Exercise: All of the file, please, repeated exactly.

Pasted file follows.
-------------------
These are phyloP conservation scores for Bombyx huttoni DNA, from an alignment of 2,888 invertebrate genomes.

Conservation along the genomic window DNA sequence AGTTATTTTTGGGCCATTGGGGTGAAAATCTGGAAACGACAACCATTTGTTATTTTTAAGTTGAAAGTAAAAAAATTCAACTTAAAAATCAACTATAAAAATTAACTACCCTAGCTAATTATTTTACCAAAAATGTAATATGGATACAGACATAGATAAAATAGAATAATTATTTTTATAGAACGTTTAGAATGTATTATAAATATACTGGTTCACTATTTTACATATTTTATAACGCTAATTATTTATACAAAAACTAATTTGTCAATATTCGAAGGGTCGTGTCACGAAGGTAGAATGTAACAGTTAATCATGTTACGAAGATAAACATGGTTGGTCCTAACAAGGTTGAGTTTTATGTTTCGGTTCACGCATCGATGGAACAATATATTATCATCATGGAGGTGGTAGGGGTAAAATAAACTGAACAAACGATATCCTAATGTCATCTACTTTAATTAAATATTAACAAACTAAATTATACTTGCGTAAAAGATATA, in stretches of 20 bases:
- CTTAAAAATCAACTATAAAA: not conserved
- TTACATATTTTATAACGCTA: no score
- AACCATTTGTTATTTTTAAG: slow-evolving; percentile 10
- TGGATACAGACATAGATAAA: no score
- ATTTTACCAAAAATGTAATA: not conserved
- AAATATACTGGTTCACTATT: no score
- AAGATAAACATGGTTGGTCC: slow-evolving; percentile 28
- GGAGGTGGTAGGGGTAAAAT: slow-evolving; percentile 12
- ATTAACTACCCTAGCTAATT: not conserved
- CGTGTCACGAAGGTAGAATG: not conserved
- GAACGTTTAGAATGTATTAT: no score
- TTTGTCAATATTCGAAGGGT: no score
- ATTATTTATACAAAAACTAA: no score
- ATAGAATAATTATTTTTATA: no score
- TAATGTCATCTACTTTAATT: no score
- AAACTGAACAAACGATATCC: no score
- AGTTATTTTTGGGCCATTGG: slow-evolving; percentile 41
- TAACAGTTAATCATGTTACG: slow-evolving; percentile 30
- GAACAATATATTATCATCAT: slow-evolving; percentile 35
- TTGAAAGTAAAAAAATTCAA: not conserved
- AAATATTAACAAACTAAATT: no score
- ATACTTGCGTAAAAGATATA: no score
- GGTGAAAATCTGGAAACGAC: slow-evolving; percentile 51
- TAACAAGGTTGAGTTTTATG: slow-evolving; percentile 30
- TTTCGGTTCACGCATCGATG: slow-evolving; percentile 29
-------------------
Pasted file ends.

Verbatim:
These are phyloP conservation scores for Bombyx huttoni DNA, from an alignment of 2,888 invertebrate genomes.

Conservation along the genomic window DNA sequence AGTTATTTTTGGGCCATTGGGGTGAAAATCTGGAAACGACAACCATTTGTTATTTTTAAGTTGAAAGTAAAAAAATTCAACTTAAAAATCAACTATAAAAATTAACTACCCTAGCTAATTATTTTACCAAAAATGTAATATGGATACAGACATAGATAAAATAGAATAATTATTTTTATAGAACGTTTAGAATGTATTATAAATATACTGGTTCACTATTTTACATATTTTATAACGCTAATTATTTATACAAAAACTAATTTGTCAATATTCGAAGGGTCGTGTCACGAAGGTAGAATGTAACAGTTAATCATGTTACGAAGATAAACATGGTTGGTCCTAACAAGGTTGAGTTTTATGTTTCGGTTCACGCATCGATGGAACAATATATTATCATCATGGAGGTGGTAGGGGTAAAATAAACTGAACAAACGATATCCTAATGTCATCTACTTTAATTAAATATTAACAAACTAAATTATACTTGCGTAAAAGATATA, in stretches of 20 bases:
- CTTAAAAATCAACTATAAAA: not conserved
- TTACATATTTTATAACGCTA: no score
- AACCATTTGTTATTTTTAAG: slow-evolving; percentile 10
- TGGATACAGACATAGATAAA: no score
- ATTTTACCAAAAATGTAATA: not conserved
- AAATATACTGGTTCACTATT: no score
- AAGATAAACATGGTTGGTCC: slow-evolving; percentile 28
- GGAGGTGGTAGGGGTAAAAT: slow-evolving; percentile 12
- ATTAACTACCCTAGCTAATT: not conserved
- CGTGTCACGAAGGTAGAATG: not conserved
- GAACGTTTAGAATGTATTAT: no score
- TTTGTCAATATTCGAAGGGT: no score
- ATTATTTATACAAAAACTAA: no score
- ATAGAATAATTATTTTTATA: no score
- TAATGTCATCTACTTTAATT: no score
- AAACTGAACAAACGATATCC: no score
- AGTTATTTTTGGGCCATTGG: slow-evolving; percentile 41
- TAACAGTTAATCATGTTACG: slow-evolving; percentile 30
- GAACAATATATTATCATCAT: slow-evolving; percentile 35
- TTGAAAGTAAAAAAATTCAA: not conserved
- AAATATTAACAAACTAAATT: no score
- ATACTTGCGTAAAAGATATA: no score
- GGTGAAAATCTGGAAACGAC: slow-evolving; percentile 51
- TAACAAGGTTGAGTTTTATG: slow-evolving; percentile 30
- TTTCGGTTCACGCATCGATG: slow-evolving; percentile 29